Life in India has made Tamil repatriates of colonial Ceylon legacy and their descendants to retrace their caste identity and seek caste certificates to meet official requirements. Tamil Nadu is already issuing them caste certificates. On Tuesday, Karnataka announced that it would set up a committee to study the system in the neighbouring states to give such certificates. The Hindu came out with an article two weeks ago on the issue of caste-certificate-less repatriates from ‘Sri Lanka’. India reintroducing caste identity among the repatriates may cause adverse effects on the social progress of their kith and kin remaining in the island, commented a social activist in Colombo. Considering the historical legacy, current context and generations of misery, it would be ideal for India to recognize them with a common identity and extend equal SC-ST privileges to them, he said.
Further comments by the social activist in Colombo follow:
The plight of a people known as Tamils of Indian Origin in the island labelled today as Sri Lanka, but widely called as Siloankarar (from Ceylon) after repatriation to India, has been intertwined with the interests of two imperialisms in the region for 200 years – always for their benefits and to the misery of the concerned people.
They were taken to the island, largely as labourers from the lower echelons of the then poverty-stricken or famine-stricken agrarian villages of Tamil Nadu, to work in the island’s hill-country plantations introduced by the British after their imperial conquest of Kandy in 1815.
Being stripped of their citizenship by independent Ceylon in 1949, a major part of them were repatriated after a Pact of 1954 and an Agreement of 1964, when Indian imperialism, the successors of the British Raj in New Delhi, wanted to appease a chauvinistic Sinhala state in the island for geopolitical interests.
Neither the restoration of citizenship for the remaining in the island nor the repatriation ended the miseries. But, conditions in the island and absence of state-recognized caste had contributed for generations of them to grow with a different social process. As early as in the 1930s, a genius writer like Puthumaippiththan had insightfully recognized the differences in social norms resulting from bold encounters with challenges (Thunpakkea’ni: Pond of Miseries).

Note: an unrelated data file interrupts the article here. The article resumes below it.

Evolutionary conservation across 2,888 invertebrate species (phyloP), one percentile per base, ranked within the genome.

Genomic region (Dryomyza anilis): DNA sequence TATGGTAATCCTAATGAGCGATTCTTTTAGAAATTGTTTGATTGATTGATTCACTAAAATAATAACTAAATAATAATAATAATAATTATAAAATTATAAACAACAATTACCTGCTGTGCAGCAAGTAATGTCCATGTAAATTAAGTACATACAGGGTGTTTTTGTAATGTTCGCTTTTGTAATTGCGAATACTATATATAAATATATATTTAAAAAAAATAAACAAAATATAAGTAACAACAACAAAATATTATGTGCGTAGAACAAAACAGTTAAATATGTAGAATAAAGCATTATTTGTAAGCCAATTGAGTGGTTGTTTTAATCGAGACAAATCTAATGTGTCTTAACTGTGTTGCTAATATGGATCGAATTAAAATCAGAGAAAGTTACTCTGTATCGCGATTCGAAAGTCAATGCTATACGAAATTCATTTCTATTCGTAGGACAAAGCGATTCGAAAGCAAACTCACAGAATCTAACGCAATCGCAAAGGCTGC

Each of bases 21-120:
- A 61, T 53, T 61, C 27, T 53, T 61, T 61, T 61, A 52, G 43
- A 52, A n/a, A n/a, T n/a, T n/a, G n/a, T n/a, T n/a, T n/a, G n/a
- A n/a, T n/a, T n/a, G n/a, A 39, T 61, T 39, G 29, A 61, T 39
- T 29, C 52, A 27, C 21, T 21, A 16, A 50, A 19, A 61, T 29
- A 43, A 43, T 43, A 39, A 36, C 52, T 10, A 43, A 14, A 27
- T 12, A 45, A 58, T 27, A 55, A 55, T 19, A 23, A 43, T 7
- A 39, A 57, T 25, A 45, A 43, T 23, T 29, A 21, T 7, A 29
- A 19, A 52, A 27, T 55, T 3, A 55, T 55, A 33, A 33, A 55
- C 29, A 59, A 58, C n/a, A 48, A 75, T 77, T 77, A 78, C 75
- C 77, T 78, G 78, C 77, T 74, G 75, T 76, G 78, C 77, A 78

If the repatriates and their descendants now retrace the oppressed caste origins of their ancestors and demand for Scheduled Caste certificates that would give them reservation benefits, it is because India has failed in adequately treating them with opportunities and privileges due for repatriates with a legacy of miseries.
While the Scheduled Caste claimants among the repatriates get caste certificates in Tamil Nadu, their counterparts settled by Government of India in Karnataka and Kerala are not so ‘lucky’, views The Hindu feature dated 15 July by T. Ramakrishnan.
He was citing the case of a 32-year-old descendant of a repatriate in Dakshina Kannada district of Karnataka who now heads the Sulia Taluk SC-ST Tamilians’ Welfare Association, but was denied of the caste certificate.
“In both States, the SCs account for over 50 per cent of the repatriates. They generally belong to three prominent groups — Pallan, Paraiyan and Chakkilyan,” says The Hindu writer.
988 families of repatriates were settled in Karnataka and 1,599 in Kerala, in government projects of plantations.
Karnataka considers them as ‘migrants’ of Tamil Nadu ancestry and wants them to get their caste certificates from Tamil Nadu.
According to media reports, answering a call attention at the Karnataka State Assembly by the Leader of the Opposition Mr. Siddharamaiah on Tuesday, the Social Welfare minister Mr. A Narayanaswamy has said that the 900 families came to Sulya in Puttur Taluk of Dahshina Kannada district have no proof of their caste, as there was no such practice of caste certification in Sri Lanka. The minister added that the state would now study the system in the other states to give them the benefit of caste certificates.
A large colony of Tibetan refugees started in 1960 could be found at Bylakuppe in Karnataka, a place not far from the Sulya settlement of the Tamil repatriates.
One cannot help comparing the difference in the treatment that made the Tibetans to develop into a highly advanced community without any ‘caste certificates’.
The best Government of India could do for the Tamil repatriates of Indian origin at this juncture is first giving a common identity to all of them and then at least granting them benefits on a par with other underprivileged people, if there is no will to concede an equal treatment between Tibetans and Tamils.
India and its states should also stop desecrating them by the ‘Sri Lankan’ prefix given to them. Their migration and the Agreement for their return took place under Ceylon. Let them not be disgraced by the term ‘Sri Lankan’ that has now become almost a synonym for Tamil genocide.
The plight of Ceylon’s Up-Country Tamil repatriates also questions the wisdom in asking for Indian citizenship for the Eezham Tamil refugees languishing in the camps for more than quarter a century.